The overarching question imparting urgency to this exploration is: Can U.S.-Russian contention in cyberspace cause the two nuclear superpowers to stumble into war? In considering this question we were constantly reminded of recent comments by a prominent U.S. arms control expert: At least as dangerous as the risk of an actual cyberattack, he observed, is cyber operations’ “blurring of the line between peace and war.” Or, as Nye wrote, “in the cyber realm, the difference between a weapon and a non-weapon may come down to a single line of code, or simply the intent of a computer program’s user.”
Many scholars and political figures have cited the decline in American public opinion support for the dropping of the atomic bombs in 1945 as evidence that there is a widespread "nuclear taboo" or "noncombatant immunity norm." New survey experiments, however, demonstrate that a large majority of the U.S. public approves of the use of nuclear weapons today against Iran today in conditions that resemble the strategic situation the U.S. faced in 1945. These findings highlight the limited extent to which the U.S. public has accepted the principles of just war doctrine and suggest that the public is unlikely to be a serious constraint on any president contemplating the use of nuclear weapons in the crucible of war.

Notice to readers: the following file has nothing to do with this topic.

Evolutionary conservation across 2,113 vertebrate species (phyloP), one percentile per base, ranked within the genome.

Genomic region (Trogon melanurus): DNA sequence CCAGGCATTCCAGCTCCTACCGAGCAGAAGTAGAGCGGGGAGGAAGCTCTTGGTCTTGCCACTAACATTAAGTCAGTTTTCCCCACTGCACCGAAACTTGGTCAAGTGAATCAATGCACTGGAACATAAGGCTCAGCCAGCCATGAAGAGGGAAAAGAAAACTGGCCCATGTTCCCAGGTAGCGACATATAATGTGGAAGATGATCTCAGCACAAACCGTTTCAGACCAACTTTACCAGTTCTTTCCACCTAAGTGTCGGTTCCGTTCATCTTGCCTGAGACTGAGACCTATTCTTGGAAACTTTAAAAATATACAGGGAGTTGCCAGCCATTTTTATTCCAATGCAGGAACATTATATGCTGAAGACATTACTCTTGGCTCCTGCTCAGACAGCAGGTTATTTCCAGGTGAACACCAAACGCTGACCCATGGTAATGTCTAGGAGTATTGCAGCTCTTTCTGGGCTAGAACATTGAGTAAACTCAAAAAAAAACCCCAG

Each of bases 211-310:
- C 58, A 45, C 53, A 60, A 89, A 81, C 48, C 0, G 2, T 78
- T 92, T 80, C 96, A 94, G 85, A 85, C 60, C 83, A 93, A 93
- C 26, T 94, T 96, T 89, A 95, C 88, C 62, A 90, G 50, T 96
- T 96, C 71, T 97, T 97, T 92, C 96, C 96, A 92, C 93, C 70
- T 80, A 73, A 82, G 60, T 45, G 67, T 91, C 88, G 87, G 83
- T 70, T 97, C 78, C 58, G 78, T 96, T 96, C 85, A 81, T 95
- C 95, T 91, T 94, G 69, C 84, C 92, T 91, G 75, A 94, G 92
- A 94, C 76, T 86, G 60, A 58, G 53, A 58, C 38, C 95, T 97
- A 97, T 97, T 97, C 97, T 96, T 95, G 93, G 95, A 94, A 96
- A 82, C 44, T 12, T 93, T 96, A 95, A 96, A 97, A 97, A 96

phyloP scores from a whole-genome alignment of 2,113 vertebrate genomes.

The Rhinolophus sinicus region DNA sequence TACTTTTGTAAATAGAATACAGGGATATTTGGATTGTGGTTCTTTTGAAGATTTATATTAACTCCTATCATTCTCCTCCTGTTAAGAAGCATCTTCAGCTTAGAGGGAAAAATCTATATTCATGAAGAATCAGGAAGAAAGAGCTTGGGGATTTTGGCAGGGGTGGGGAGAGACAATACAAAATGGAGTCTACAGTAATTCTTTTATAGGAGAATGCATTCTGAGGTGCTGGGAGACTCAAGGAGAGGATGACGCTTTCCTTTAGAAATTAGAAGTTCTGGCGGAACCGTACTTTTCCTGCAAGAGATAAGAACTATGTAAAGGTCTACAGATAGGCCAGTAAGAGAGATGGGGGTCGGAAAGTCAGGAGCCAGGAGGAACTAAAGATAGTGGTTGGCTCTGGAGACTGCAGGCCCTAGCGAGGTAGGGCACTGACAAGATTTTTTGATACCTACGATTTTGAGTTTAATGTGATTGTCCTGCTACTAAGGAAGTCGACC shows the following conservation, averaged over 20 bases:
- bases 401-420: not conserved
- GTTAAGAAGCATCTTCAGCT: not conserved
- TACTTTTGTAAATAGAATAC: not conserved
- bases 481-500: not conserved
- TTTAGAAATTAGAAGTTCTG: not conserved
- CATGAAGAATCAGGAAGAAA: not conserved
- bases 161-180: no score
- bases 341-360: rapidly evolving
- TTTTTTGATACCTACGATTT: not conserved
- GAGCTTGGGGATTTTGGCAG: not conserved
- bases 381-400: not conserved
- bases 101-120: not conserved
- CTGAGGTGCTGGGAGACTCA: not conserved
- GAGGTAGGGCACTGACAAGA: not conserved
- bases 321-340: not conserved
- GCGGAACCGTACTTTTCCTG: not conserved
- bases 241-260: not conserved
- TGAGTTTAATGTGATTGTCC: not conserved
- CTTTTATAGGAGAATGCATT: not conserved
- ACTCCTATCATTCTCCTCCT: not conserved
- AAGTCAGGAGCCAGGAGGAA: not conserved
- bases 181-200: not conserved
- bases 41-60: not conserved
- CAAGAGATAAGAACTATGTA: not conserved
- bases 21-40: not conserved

- Current Affiliation: The Caroline S. G. Munro Professor of Political Science and Senior Fellow, Center for International Security and Cooperation, Stanford University
- Former Research Fellow, International Security Program, 1981-1982; Editorial Board Member, Quarterly Journal: International Security